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Camera information and...

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That last point is one I haven't considered before. I can see that would help greatly with checking composition, lighting, focus and camera shake. I must see if I can do that!

I am loving our Friend JL Matterer's masterclass in photography and all the tips  :love:

I personally use a NIKON Coolpix A100 camera, affordable and really easy to use.

I mostly take pictures in natural day light which can be tricky where I live by the Thames but do avoid taking pictures of miniatures and Playmobil in direct sunshine as it obliterates the colours and details.

The autofocus function was a lifesaver for me as I used an old Praktica camera back in the days which did not have one and had me swearing more that I can possibly say even if I still love it to bits  :lol:


A very interesting thread and a lot of useful suggestions.

Lighting-wise, I think you have to ask yourself what kind of toy photography you are planning to do. I shoot rather large dioramas, and I find that natural light coming in from a window, supplemented by a small Lume Cube or Litra Torch is enough for my most basic needs.

As others have said, a tripod is a must. You canít go wrong with a mid-price Manfrotto.

Software, I use different kinds of software depending on whether Iím editing on my macbook or ipad (I prefer the ipad these days Ö much more convenient). My go-to software is Lightroom, but I used Snapseed for years, and thatís free! I also use the touch/retouch app for erasing stands, wires and other things that help with some poses. Itís a very powerful app and I find itís much better than the clone/heal feature in LR.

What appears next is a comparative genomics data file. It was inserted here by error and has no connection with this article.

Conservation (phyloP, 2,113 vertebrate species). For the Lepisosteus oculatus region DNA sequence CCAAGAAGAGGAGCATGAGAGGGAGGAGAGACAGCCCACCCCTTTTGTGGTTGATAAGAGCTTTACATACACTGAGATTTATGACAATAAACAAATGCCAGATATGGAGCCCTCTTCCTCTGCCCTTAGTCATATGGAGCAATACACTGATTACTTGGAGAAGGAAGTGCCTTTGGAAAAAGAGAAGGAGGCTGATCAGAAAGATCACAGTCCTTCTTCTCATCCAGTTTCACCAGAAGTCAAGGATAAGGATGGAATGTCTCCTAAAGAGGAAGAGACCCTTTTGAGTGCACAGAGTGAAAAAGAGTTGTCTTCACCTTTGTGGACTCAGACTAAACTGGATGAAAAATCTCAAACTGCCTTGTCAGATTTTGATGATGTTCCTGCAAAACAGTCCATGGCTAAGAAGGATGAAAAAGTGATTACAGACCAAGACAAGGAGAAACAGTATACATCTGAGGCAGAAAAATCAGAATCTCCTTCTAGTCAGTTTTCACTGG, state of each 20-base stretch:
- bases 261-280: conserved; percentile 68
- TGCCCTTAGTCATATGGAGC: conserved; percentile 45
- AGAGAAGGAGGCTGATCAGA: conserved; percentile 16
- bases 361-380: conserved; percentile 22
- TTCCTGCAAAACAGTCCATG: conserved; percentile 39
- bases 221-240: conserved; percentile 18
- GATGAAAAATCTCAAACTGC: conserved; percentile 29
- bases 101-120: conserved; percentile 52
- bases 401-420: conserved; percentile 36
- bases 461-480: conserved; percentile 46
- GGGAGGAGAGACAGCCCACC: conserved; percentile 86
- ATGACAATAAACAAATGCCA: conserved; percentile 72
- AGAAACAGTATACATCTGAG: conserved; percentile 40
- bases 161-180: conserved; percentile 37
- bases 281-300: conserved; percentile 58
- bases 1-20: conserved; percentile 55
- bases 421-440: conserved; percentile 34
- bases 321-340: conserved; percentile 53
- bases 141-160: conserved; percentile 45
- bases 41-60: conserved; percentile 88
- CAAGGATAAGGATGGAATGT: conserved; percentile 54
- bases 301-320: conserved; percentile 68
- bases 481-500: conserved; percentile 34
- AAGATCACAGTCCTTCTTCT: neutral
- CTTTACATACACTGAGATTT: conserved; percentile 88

Lastly Ö the camera. I started with an Iphone SE, and looking back, it showed  ;D

Then I started using a Canon mid-price SLR that I had owned for years and never bothered to use much. I learned how to use it properly - exposure, white balance, depth of field and so on - and that really helped me up my game. Iíve outgrown the Canon now, also because Iím moving to a more professional set-up that requires high resolution pictures. As a replacement I splurged on a Leica Q2. Not the most obvious of choices for toy photography, but Iím really happy with the results and also the fact that I can use it for Ďreal lifeí photography.

Anyway, hope this helps!


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